- We Cheer for Nurses and Other Health Workers. Would We Forgive Their Debt?
NBC New York, May 6, 2020
NYU Meyers’ Dean Eileen Sullivan-Marx says that much like military service members, police officers, and firefighters, nurses are going into dangerous situations to save lives.
- The Medical Students Who Joined the Battle Against the Coronavirus
The New Yorker, May 6, 2020
52 NYU Grossman School of Medicine students graduated early to join the coronavirus front lines.
- Pfizer Begins Human Trials of Possible Coronavirus Vaccine
The New York Times, May 5, 2020
NYU Grossman School of Medicine is enrolling patients in a clinical trial for a vaccine developed by Pfizer and BioNTech, which recently launched a similar, first-in-human trial in Germany.
- Paul Romer’s Case for Nationwide Coronavirus Testing
The New Yorker, May 3, 2020
Economist Paul Romer discusses why Americans may be resistant to digital contact tracing, the need for states to administer tests, and what lessons economists have learned from the crisis.
- The pandemic offers a chance to transform the US' cruel policies toward poor people
CNN, April 30, 2020
NYU Law’s Philip Alston argues that the US government needs to transform policies that exacerbated the wealth gap amid the COVID-19 crisis
- Opinion: Mitch McConnell has no idea what bankruptcy actually means
The New York Times, April 27, 2020
Jodie Adams Kirshner of the Marron Institute of Urban Management contends that bankruptcy is no answer for financially struggling cities or their residents.
- The PPP isn’t working. Here’s an idea — get paychecks to people, directly
CNBC, April 26, 2020
Stern’s Luis Cabral and Deepak Hegde co-authored an op-ed asserting that the Paycheck Protection Program (PPP) is not effectively stopping job losses and instead recommend that the US government guarantee paychecks to all employees to preserve a generation of promising ideas and innovation.
- Could a ‘controlled avalanche’ stop the coronavirus faster, and with fewer deaths?
The Los Angeles Times, April 25, 2020
Matthew Liao of NYU’s Center for Bioethics discusses the ethical concerns related to encouraging herd immunity.
- How to help seniors now: Coronavirus social distancing only exacerbates some of their pressing needs
New York Daily News, April 21, 2020
NYU Meyers’ Tina Sadarangani writes about vulnerable seniors who usually receive meals and health care at adult day centers, which are now closed.
- Going Up And Down The Curve
WNYC, April 17, 2020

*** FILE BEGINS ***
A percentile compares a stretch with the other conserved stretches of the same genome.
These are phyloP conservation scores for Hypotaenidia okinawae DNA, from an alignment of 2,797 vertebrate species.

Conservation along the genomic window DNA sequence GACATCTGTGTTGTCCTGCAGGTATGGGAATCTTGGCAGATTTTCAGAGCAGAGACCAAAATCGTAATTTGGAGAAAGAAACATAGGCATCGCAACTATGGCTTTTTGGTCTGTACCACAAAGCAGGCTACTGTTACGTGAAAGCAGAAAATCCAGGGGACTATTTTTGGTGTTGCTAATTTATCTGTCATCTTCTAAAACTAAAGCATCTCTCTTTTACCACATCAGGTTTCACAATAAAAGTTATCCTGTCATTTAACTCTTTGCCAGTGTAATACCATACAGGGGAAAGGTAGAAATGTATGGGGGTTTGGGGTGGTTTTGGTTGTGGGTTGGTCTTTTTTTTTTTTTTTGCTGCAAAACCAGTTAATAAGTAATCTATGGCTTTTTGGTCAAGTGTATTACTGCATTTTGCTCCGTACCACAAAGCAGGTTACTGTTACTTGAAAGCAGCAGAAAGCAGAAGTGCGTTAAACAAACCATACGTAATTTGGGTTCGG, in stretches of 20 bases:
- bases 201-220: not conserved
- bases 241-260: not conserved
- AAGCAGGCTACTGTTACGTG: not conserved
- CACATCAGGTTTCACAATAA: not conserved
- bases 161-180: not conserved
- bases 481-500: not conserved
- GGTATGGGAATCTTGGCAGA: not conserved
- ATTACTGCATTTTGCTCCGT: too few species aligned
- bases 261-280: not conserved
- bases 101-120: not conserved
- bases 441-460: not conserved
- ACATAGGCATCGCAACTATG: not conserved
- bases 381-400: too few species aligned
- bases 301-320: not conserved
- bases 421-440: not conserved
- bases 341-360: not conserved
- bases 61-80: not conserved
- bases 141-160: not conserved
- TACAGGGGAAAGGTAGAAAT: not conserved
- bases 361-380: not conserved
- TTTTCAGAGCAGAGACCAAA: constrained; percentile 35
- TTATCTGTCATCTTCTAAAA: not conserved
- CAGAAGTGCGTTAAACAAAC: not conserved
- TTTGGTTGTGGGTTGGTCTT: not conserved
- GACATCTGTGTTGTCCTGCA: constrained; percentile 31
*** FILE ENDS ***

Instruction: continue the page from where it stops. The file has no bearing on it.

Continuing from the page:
Global Public Health’s Joshua Epstein explains how different types of disease modeling work.
- Fears of Ventilator Shortage Unleash a Wave of Innovations
The New York Times, April 17, 2020
NYU Langone Health’s Anthony Lubinsky describes the need for a range of treatments for patients with respiratory distress, and NYU Tandon technology is cited among possible solutions.
- The dangerous fallout from cutting U.S. funding for the WHO
The Washington Post, April 15, 2020
Global Public Health’s Michael Merson explains the critical role of the World Health Organization in a global pandemic.
- The Coronavirus Reveals The ‘Invisible Inequalities’ In Our Food System
HuffPost, April 13, 2020
Food expert and Steinhardt professor emerita Marion Nestle discusses weaknesses in the U.S. food system exposed by the coronavirus
- How Testing Will Help Get Us Back to Regular Life
WNYC, April 10, 2020
Nobel Laureate Paul Romer discusses how widespread testing could revive the economy.
- In NYC, 'stark contrast' in COVID-19 infection rates based on education and race
ABC News.com, April 10, 2020
A Furman Center analysis shows COVID-19's correlation with education level and race, says center director Ingrid Gould Elllen.
- Most NYC Covid-19 Cases Came From Europe, Genome Researchers Say
Bloomberg, April 8, 2020
According to studies by Adriana Heguy, director of the Genome Technology Center at NYU Langone Health, the coronavirus appears to have come to New York City mainly from European countries.
- Racial Disparities No Surprise, So Now What?
NY1, April 8, 2020
NYU Meyers’ Maya Clark Cutaia discusses how to support communities of color who are more at risk for coronavirus deaths.
- Now’s Not the Time for Isolationism
Politico Magazine, April 8, 2020
NYU Law’s Lisa Monaco co-authored an op-ed on the need for the US to lead collaborative efforts among countries to fight COVID-19.
- Ventilators for coronavirus patients are in short supply. How scientists might pivot
Los Angeles Times, April 7, 2020
Courant’s Anasse Bari and NYU Langone Health’s Megan Coffee have developed an artificial intelligence tool that can accurately predict which newly infected patients with COVID-19 go on to develop severe lung disease.
- How to put millions of Americans back to work safely
The Washington Post, April 7, 2020
Global Public Health’s Joshua Epstein writes that immunity testing is key to restarting the economy.
- One Final Step for 52 Medical Students, Eager to Join the Fight
The New York Times, April 6, 2020
NYU Grossman School of Medicine students graduated in a virtual ceremony two months ahead of schedule to join the coronavirus frontlines.